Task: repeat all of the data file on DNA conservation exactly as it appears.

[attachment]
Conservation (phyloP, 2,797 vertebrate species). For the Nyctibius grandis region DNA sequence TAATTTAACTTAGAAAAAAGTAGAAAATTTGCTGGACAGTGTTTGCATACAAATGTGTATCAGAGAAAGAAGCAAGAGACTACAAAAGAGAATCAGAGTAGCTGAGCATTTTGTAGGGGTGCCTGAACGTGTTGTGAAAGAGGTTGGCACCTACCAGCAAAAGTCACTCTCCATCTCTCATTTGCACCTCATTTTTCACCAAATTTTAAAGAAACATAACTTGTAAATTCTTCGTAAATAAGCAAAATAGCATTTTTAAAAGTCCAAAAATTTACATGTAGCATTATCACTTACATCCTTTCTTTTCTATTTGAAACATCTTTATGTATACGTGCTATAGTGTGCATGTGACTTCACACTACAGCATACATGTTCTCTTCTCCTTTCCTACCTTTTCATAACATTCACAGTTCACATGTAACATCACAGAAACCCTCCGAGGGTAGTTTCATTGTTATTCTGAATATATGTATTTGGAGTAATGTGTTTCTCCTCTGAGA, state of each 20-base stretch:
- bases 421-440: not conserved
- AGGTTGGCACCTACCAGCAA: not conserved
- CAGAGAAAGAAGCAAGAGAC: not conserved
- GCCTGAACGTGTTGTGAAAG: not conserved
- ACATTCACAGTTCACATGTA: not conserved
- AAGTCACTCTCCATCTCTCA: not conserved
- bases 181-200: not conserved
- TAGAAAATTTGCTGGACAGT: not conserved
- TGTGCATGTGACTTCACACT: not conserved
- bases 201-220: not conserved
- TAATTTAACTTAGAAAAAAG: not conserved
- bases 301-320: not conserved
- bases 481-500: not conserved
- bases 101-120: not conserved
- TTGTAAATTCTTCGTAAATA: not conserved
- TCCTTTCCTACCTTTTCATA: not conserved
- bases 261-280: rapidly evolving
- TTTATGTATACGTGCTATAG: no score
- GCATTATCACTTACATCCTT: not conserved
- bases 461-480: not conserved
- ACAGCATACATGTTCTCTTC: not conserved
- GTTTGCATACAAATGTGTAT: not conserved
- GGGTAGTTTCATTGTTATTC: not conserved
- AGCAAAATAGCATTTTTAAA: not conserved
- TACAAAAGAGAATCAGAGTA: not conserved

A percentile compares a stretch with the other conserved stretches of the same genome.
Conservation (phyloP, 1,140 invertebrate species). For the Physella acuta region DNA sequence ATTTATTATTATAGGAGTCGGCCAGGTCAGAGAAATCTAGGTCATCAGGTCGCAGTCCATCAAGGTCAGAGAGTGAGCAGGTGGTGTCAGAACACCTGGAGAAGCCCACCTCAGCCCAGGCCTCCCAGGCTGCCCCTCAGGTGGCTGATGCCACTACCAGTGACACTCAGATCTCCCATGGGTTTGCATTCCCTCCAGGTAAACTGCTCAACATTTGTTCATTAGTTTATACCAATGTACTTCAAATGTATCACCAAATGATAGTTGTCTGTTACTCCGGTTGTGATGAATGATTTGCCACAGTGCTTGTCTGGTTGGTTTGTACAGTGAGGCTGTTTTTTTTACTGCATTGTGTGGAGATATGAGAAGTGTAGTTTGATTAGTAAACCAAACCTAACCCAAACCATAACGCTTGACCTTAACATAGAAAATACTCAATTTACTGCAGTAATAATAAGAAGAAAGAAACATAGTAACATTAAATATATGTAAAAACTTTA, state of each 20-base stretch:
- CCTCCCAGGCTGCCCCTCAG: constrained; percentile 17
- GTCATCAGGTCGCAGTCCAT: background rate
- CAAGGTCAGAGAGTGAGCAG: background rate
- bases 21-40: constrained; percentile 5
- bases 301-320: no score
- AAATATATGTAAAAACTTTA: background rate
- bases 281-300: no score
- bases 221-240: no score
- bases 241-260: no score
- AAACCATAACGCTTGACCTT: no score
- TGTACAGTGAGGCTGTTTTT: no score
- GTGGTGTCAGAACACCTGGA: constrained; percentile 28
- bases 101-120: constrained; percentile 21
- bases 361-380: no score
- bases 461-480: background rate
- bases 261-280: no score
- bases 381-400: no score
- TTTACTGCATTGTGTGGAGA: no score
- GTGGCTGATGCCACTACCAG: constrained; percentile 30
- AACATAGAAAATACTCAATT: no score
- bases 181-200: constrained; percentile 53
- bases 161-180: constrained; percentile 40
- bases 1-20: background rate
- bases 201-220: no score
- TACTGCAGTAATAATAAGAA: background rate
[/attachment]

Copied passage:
Conservation (phyloP, 2,797 vertebrate species). For the Nyctibius grandis region DNA sequence TAATTTAACTTAGAAAAAAGTAGAAAATTTGCTGGACAGTGTTTGCATACAAATGTGTATCAGAGAAAGAAGCAAGAGACTACAAAAGAGAATCAGAGTAGCTGAGCATTTTGTAGGGGTGCCTGAACGTGTTGTGAAAGAGGTTGGCACCTACCAGCAAAAGTCACTCTCCATCTCTCATTTGCACCTCATTTTTCACCAAATTTTAAAGAAACATAACTTGTAAATTCTTCGTAAATAAGCAAAATAGCATTTTTAAAAGTCCAAAAATTTACATGTAGCATTATCACTTACATCCTTTCTTTTCTATTTGAAACATCTTTATGTATACGTGCTATAGTGTGCATGTGACTTCACACTACAGCATACATGTTCTCTTCTCCTTTCCTACCTTTTCATAACATTCACAGTTCACATGTAACATCACAGAAACCCTCCGAGGGTAGTTTCATTGTTATTCTGAATATATGTATTTGGAGTAATGTGTTTCTCCTCTGAGA, state of each 20-base stretch:
- bases 421-440: not conserved
- AGGTTGGCACCTACCAGCAA: not conserved
- CAGAGAAAGAAGCAAGAGAC: not conserved
- GCCTGAACGTGTTGTGAAAG: not conserved
- ACATTCACAGTTCACATGTA: not conserved
- AAGTCACTCTCCATCTCTCA: not conserved
- bases 181-200: not conserved
- TAGAAAATTTGCTGGACAGT: not conserved
- TGTGCATGTGACTTCACACT: not conserved
- bases 201-220: not conserved
- TAATTTAACTTAGAAAAAAG: not conserved
- bases 301-320: not conserved
- bases 481-500: not conserved
- bases 101-120: not conserved
- TTGTAAATTCTTCGTAAATA: not conserved
- TCCTTTCCTACCTTTTCATA: not conserved
- bases 261-280: rapidly evolving
- TTTATGTATACGTGCTATAG: no score
- GCATTATCACTTACATCCTT: not conserved
- bases 461-480: not conserved
- ACAGCATACATGTTCTCTTC: not conserved
- GTTTGCATACAAATGTGTAT: not conserved
- GGGTAGTTTCATTGTTATTC: not conserved
- AGCAAAATAGCATTTTTAAA: not conserved
- TACAAAAGAGAATCAGAGTA: not conserved

A percentile compares a stretch with the other conserved stretches of the same genome.
Conservation (phyloP, 1,140 invertebrate species). For the Physella acuta region DNA sequence ATTTATTATTATAGGAGTCGGCCAGGTCAGAGAAATCTAGGTCATCAGGTCGCAGTCCATCAAGGTCAGAGAGTGAGCAGGTGGTGTCAGAACACCTGGAGAAGCCCACCTCAGCCCAGGCCTCCCAGGCTGCCCCTCAGGTGGCTGATGCCACTACCAGTGACACTCAGATCTCCCATGGGTTTGCATTCCCTCCAGGTAAACTGCTCAACATTTGTTCATTAGTTTATACCAATGTACTTCAAATGTATCACCAAATGATAGTTGTCTGTTACTCCGGTTGTGATGAATGATTTGCCACAGTGCTTGTCTGGTTGGTTTGTACAGTGAGGCTGTTTTTTTTACTGCATTGTGTGGAGATATGAGAAGTGTAGTTTGATTAGTAAACCAAACCTAACCCAAACCATAACGCTTGACCTTAACATAGAAAATACTCAATTTACTGCAGTAATAATAAGAAGAAAGAAACATAGTAACATTAAATATATGTAAAAACTTTA, state of each 20-base stretch:
- CCTCCCAGGCTGCCCCTCAG: constrained; percentile 17
- GTCATCAGGTCGCAGTCCAT: background rate
- CAAGGTCAGAGAGTGAGCAG: background rate
- bases 21-40: constrained; percentile 5
- bases 301-320: no score
- AAATATATGTAAAAACTTTA: background rate
- bases 281-300: no score
- bases 221-240: no score
- bases 241-260: no score
- AAACCATAACGCTTGACCTT: no score
- TGTACAGTGAGGCTGTTTTT: no score
- GTGGTGTCAGAACACCTGGA: constrained; percentile 28
- bases 101-120: constrained; percentile 21
- bases 361-380: no score
- bases 461-480: background rate
- bases 261-280: no score
- bases 381-400: no score
- TTTACTGCATTGTGTGGAGA: no score
- GTGGCTGATGCCACTACCAG: constrained; percentile 30
- AACATAGAAAATACTCAATT: no score
- bases 181-200: constrained; percentile 53
- bases 161-180: constrained; percentile 40
- bases 1-20: background rate
- bases 201-220: no score
- TACTGCAGTAATAATAAGAA: background rate